Still dealing with that stubborn layer of fat on your stomach?
If it feels like no matter what you do, you can’t shed the weight, or that you always lose weight everywhere except the places that matter (stomach, hips, and love handles), the real reason you’re having this problem may have nothing to do with your diet or workout program.
Keep reading as I explain what’s holding you back.
The Dangerous Hormone Called Cortisol
The problem at play here may not be that you are eating too many calories or not exercising enough, it may in fact be quite the opposite.
But before you learn about that, you need to understand cortisol.
Cortisol is a stress hormone in the body. When most people think of it, they tend to imagine someone facing extreme work or financial demands.
But, the body can secrete cortisol for a number of reasons, often without you even realizing it.
In fact, many of the things you are doing right now that you think are ‘right’ for losing fat, are actually causing you to have more cortisol surging through your veins.
What does cortisol do?
When it's secreted in short bursts, it’ll promote the breakdown of fat (mainly) and lean muscle mass tissue (a little bit).
But, when cortisol is chronically elevated, it will make you gain body fat around the midsection and lose a lot of muscle.
So, as you can see, the goal is to keep cortisol from being elevated for prolonged periods of time.
What Causes Cortisol To Stay Elevated?
First, intense dieting can. Taking your calorie intake too low puts a great deal of stress on the body and will cause cortisol levels to go up.
If you have been eating in a moderate-large calorie deficit for longer than 6-8 weeks without taking any sort of diet break, you can rest assured that your cortisol is higher than it should be.
Second, cortisol can also shoot up when your carb intake is too low, especially if you follow a effective training program that incorporates strength training and some fat blasting intervals.
You see, when you train hard and build a badass bikini body, you burn a combination of carbs and fat in your workout.
The carbohydrates, however, are what allow you to bring intensity to your training.
If you aren’t replacing the ones you burn, you’re basically trying to drive your car all day on an empty tank, and you’ll eventually burn out.
Your body responds to this burnout by ramping up, and keeping up, its cortisol levels.
What’s the solution? Stop starving yourself and never completely ditch the carbs.
This may mean eating carbs every day, or just on the days you workout (I explain the best approach in my nutrition guide).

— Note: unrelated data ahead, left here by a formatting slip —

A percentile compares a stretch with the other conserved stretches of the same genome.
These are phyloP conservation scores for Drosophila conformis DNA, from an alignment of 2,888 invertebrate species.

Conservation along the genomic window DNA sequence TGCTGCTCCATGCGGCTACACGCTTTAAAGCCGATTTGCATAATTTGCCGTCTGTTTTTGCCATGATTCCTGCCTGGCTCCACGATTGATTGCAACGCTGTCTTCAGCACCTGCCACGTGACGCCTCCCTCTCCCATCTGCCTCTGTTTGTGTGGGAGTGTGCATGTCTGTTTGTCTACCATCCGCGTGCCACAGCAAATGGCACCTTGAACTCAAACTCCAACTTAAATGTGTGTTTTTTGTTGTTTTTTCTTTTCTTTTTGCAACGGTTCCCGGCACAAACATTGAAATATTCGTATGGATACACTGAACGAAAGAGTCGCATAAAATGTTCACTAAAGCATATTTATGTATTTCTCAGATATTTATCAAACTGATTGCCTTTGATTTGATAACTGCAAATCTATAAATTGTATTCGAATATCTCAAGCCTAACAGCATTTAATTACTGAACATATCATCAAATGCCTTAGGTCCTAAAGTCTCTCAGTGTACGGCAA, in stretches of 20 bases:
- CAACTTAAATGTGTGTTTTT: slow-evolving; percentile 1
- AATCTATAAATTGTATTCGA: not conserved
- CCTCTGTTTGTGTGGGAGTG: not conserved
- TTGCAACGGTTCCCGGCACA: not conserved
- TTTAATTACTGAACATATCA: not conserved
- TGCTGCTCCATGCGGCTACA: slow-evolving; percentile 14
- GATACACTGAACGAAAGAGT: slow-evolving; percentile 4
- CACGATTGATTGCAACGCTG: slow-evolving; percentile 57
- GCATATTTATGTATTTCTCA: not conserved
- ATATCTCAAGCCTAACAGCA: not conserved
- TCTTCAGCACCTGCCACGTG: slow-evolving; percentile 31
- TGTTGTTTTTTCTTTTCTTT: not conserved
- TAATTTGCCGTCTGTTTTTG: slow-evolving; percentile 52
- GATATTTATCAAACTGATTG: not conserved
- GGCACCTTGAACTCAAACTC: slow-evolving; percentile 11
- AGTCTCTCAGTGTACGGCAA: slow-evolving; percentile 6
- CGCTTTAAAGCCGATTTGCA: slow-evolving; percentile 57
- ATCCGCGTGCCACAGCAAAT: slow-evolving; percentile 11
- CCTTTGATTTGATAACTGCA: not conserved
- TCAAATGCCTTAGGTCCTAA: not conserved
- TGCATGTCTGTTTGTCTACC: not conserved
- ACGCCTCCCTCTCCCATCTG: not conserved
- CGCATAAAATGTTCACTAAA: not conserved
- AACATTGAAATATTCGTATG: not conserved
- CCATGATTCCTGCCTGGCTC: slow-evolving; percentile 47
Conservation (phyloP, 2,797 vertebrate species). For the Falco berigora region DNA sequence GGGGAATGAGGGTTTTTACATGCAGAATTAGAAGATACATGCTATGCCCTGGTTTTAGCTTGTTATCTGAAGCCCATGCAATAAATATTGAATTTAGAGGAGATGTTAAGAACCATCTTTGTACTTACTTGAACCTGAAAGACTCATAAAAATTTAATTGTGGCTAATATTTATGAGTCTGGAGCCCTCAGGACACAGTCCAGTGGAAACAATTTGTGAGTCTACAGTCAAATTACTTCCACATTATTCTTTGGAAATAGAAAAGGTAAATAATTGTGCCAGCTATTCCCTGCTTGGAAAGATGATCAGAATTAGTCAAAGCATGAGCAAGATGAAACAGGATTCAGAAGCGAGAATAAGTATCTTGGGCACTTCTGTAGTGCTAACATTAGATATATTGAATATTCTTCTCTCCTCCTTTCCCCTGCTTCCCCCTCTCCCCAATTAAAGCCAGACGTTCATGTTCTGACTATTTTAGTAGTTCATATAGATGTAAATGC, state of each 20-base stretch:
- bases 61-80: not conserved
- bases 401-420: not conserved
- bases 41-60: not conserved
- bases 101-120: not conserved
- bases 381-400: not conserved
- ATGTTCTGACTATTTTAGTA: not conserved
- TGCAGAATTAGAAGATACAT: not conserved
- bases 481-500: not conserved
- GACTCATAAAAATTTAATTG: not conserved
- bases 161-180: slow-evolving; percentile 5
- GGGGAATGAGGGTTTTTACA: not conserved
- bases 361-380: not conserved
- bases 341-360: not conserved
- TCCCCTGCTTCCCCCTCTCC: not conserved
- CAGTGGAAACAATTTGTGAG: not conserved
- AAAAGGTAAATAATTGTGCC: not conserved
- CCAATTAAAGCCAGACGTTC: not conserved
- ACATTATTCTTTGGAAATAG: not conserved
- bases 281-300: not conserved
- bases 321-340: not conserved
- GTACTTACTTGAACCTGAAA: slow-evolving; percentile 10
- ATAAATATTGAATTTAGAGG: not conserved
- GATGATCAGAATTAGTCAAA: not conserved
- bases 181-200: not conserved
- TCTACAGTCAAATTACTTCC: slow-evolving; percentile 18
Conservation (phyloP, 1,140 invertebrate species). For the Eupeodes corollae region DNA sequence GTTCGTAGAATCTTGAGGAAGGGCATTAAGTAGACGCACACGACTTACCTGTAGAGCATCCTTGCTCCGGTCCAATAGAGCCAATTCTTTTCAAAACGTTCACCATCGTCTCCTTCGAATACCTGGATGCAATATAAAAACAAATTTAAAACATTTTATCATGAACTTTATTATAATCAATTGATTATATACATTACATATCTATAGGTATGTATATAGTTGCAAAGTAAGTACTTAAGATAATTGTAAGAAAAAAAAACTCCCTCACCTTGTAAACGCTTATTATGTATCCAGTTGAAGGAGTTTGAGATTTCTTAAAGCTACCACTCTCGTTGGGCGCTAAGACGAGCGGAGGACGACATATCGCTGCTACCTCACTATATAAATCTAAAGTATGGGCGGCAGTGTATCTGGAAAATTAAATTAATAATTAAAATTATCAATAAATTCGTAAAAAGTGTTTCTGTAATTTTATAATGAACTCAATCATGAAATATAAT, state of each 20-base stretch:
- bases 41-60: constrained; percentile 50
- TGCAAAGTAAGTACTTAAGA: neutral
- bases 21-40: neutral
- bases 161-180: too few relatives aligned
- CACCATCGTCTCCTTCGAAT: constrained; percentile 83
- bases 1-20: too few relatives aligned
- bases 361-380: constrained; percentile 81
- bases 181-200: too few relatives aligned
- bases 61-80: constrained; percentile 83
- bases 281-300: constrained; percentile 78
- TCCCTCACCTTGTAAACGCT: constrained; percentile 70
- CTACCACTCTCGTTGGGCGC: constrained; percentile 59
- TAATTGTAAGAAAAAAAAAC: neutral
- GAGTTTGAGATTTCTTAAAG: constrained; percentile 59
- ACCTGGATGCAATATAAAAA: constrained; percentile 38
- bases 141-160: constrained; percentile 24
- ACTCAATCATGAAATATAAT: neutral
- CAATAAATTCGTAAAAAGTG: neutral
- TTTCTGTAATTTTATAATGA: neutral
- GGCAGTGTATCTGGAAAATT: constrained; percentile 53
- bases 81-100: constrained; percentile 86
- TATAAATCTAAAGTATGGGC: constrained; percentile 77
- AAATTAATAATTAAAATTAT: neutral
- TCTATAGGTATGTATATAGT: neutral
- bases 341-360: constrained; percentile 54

Another issue that can bump up cortisol is hours and hours of cardio training.
Far too many of you get into the habit of performing five or more hours of cardio each week, thinking it’ll help you burn fat.
In reality, it often does the opposite. You burn through lean muscle and increase abdominal fat because of hormonal effects of the cardio (ie. chronic increases in cortisol).
Remember that the most effective approach for fat loss includes:
- A strength and performance based training program and
- A diet that supports those workouts
And those two things do not include severe calorie deficits, zero carbs, and hours of cardio.
(If you want to know more about what it actually takes, discover the truth about fat loss with your free ebook HERE).
The Final Piece: Stress
Finally, simply being too stressed can also elevate your cortisol.
If you’re stressed about…
- Being hungry all day
- Finding the time to cook and prepare your meals
- How you’ll ever have enough energy to do your workouts in the gym on such a low calorie/carb intake
Your cortisol will be through the roof!
You can see how it all compounds together in a vicious circle.
So what can you do to put a stop to this?
Take four steps:
- Increase your calorie intake to a moderate deficit and take a diet break when you feel like you’re stuck after 4-8 weeks of lower calories.
- Be sure to consume at least 100 grams of carbs a day – preferably bumping that up to 125-150 grams on hard training days
- Minimize moderate intensity cardio; add interval training if you must, balanced with smart resistance exercise
- Chill out – realize the more you stress about everything, the fewer results you’ll see.
If you can follow these four steps, you might just be surprised at how much easier those final few pounds around your midsection come off.
P.S. If you’re sick of trying to put all the pieces together on your own, you can get the workouts and nutrition taken care of for you.
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